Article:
Pastor said something today that I've noticed a thousand times in my own life. I have been trying so hard to devote ten minutes to praying. Ten straight minutes to conversing with my heavenly Father without straying from the topic or getting distracted. Pastor said, "Have you ever tried to pray in a quiet room? You go into the room, and you shut the door. There is no music, no distractions, nothing but you and God." And when you begin to pray it goes something like this,
"Dear Father, I'm wanting to talk to you today. I feel like I've neglected you recently, like I have so many things in my life. I haven't swept the living room yet, and I still need to clean out the car. But I have to move some things in the garage before I can get the vacuum in there to get the van. But I don't have anywhere to put that stuff. I really should have my husband clean that stuff up. Maybe I should offer to help him. Oh, he asked if he could help with anything, and I forgot to tell him about the laundry. I had better throw in the whites or we won't have underwear for tomorrow.
"Oh, Father! Forgive me! I forgot that I was talking to you. I keep getting distracted by the mundane things of life. I can't even talk to you for ten minutes! I can empty the dishwasher and watch a TV show, but why can't I talk to YOU for ten minutes!"
And before you know it, you're berating yourself, and forgetting that you are in the presence of the Creator of the universe. Pastor said that our brains are like CNN. They have their anchors telling one story, with the little ticker tapes at the top and bottom of our screen, giving us eight levels of news, and we can't possibly focus on it all. "Whatever is in your brain, you tend to focus on it, and then you tend to pursue it." Just like when you're driving... you steer toward whatever you're looking at.
And the thought crossed my mind... What if Christ were at the front of my brain all the time. Then I would focus on Him, and I would pursue Him the way I want to.
Did your parents or teachers ever make you write sentences? "I will not say shut up. I will not say shut up." This was a classic discipline for me as a foster child. The state passed a law that foster children can't be spanked, and so they fell to writing sentences. Did you ever find yourself saying "shut up" more often in the first few hours after you were done with your sentences? I know I did!!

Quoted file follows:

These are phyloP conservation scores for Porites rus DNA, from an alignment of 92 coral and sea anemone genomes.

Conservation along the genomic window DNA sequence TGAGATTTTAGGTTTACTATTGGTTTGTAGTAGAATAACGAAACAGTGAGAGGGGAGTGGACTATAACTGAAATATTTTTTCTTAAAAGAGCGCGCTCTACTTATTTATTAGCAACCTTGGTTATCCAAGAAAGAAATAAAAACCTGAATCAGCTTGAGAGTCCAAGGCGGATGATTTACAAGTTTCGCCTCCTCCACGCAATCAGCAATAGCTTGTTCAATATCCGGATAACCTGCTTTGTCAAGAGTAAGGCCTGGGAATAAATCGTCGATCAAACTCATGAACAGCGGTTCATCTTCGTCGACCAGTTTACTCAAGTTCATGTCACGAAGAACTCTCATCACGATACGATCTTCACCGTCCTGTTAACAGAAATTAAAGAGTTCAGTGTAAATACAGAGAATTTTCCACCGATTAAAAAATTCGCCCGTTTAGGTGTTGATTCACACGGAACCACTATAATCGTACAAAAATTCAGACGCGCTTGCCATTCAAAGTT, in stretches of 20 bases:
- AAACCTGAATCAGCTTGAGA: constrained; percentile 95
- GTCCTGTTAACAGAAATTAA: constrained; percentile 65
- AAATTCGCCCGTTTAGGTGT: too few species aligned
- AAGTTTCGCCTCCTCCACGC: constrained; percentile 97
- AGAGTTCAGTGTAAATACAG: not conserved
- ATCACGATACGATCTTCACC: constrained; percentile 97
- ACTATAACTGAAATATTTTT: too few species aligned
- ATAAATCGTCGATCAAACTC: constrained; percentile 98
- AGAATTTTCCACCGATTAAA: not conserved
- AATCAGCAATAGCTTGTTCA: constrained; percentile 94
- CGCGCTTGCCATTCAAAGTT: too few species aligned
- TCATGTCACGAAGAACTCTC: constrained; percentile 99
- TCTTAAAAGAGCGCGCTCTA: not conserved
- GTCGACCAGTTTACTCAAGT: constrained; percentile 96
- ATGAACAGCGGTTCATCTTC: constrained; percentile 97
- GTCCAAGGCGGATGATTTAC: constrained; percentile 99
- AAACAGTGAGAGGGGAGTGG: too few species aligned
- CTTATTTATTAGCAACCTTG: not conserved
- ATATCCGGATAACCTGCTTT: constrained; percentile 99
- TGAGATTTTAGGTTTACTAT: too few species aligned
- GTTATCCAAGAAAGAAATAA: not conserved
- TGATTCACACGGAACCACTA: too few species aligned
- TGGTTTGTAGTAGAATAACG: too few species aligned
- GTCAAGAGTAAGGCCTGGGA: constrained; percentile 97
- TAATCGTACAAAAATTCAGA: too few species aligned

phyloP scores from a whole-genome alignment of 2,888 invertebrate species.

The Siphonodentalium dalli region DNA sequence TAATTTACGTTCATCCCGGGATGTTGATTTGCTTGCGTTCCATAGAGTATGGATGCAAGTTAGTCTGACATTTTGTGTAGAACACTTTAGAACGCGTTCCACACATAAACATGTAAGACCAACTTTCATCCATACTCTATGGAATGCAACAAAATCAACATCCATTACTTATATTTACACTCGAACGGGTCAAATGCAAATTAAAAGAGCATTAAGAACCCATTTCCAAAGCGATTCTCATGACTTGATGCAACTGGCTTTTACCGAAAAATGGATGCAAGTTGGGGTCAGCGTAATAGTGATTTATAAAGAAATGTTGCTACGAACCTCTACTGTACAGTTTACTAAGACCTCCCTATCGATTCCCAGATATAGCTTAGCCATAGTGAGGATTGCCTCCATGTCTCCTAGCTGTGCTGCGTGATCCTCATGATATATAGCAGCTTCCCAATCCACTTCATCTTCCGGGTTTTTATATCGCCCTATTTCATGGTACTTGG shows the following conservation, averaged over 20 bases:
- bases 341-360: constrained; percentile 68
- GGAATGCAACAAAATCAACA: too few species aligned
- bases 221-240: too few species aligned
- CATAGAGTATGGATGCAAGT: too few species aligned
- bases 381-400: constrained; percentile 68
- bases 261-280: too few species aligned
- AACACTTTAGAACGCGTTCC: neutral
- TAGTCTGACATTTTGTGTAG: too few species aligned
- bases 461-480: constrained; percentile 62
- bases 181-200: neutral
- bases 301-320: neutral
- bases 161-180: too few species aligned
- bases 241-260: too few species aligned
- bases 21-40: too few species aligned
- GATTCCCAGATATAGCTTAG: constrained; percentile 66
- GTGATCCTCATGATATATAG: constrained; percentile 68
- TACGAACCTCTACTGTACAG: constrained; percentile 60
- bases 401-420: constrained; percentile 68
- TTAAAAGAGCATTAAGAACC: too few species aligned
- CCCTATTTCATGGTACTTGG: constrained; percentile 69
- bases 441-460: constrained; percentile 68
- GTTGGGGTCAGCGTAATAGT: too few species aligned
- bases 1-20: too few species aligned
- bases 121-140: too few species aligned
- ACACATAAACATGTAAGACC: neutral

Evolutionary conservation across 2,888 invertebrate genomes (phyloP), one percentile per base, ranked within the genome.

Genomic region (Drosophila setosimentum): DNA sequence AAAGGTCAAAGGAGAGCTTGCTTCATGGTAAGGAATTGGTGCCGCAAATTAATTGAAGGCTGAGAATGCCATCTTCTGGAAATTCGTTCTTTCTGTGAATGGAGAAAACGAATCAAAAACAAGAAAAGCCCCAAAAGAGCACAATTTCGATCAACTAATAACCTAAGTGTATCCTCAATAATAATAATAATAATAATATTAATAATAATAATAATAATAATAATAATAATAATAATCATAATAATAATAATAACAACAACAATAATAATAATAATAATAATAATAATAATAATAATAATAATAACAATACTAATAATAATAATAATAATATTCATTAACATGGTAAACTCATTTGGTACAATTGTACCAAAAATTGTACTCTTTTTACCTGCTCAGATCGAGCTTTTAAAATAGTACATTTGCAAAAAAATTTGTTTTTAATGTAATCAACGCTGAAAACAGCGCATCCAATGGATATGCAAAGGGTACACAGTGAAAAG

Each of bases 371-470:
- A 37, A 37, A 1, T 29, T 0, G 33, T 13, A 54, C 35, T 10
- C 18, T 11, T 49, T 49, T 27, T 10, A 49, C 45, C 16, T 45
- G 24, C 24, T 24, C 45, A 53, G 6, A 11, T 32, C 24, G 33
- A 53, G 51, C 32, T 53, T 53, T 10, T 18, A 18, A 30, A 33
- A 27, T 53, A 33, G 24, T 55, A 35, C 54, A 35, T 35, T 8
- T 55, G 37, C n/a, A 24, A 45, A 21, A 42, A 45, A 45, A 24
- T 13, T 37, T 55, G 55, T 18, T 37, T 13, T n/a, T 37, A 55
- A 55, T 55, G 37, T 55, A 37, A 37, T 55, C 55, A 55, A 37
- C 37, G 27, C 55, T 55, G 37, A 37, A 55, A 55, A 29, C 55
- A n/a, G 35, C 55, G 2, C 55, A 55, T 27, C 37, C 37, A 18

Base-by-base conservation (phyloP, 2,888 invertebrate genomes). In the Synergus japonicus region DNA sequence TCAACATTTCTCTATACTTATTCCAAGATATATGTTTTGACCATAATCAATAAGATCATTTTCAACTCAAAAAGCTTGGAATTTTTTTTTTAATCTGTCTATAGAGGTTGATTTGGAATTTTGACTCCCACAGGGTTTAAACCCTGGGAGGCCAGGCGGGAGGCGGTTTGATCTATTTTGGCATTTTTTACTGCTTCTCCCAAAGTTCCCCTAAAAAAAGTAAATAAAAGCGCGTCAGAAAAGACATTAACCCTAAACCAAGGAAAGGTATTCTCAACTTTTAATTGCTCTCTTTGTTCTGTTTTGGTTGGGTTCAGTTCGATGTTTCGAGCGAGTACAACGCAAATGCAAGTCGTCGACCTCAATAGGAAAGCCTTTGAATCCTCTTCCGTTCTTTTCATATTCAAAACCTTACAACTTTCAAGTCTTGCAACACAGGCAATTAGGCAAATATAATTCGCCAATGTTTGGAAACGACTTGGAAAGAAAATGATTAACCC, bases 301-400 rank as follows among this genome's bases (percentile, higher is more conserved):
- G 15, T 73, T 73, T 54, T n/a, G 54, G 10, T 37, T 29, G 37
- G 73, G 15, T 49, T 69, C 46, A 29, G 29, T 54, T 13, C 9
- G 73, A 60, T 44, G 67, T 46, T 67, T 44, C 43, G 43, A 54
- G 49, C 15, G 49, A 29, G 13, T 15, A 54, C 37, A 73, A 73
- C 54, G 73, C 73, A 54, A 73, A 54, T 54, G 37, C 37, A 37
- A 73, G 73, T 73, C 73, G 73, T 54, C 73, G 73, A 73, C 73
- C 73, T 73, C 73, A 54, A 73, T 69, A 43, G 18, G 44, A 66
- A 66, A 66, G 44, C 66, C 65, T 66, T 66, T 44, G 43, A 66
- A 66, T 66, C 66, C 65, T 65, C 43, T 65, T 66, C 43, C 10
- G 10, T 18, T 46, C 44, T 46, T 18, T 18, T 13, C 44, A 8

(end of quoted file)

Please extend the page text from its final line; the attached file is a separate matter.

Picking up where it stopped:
I asked my dad once how he slept at night. He said, "I just stop thinking." So I went to bed that night, and I lay there, thinking. And when I realized that I had a thought, I would say to myself, "stop thinking." This went on for a little while, and then I realized that with all my stopping thinking, I had actually been awake longer than usual!!
The thing is, by resisting a thought, you actually tend to re-enforce it in your brain. You should instead find the opposite. "I will say please be quiet." This will enforce the proper message in your brain. Rick Warren said it beautifully in his book, The Purpose Driven Life. "You defeat bad thoughts by thinking of something better." (pg. 211)
My pastor also included three ways to help us "tune up" to God's standard. "When I focus on who I am becoming, not who I have been, I grow." It is an interesting thought for me. I have focused so much on what my relationship has looked like with parental figures in the past, that I felt overwhelmed and as though the odds were against me. I could never be a proper child because I had never been shown how to be. But when I changed my thinking and thought, "what do I expect my relationship to look like with my parents now that I am grown", our relationship slowly got better!!
Thanks for listening as I blathered on about all this. I hope maybe it will help you. And if you have any thoughts to add or contrast with my thinking... Share them!! I'm very open to exploring this vein of thought.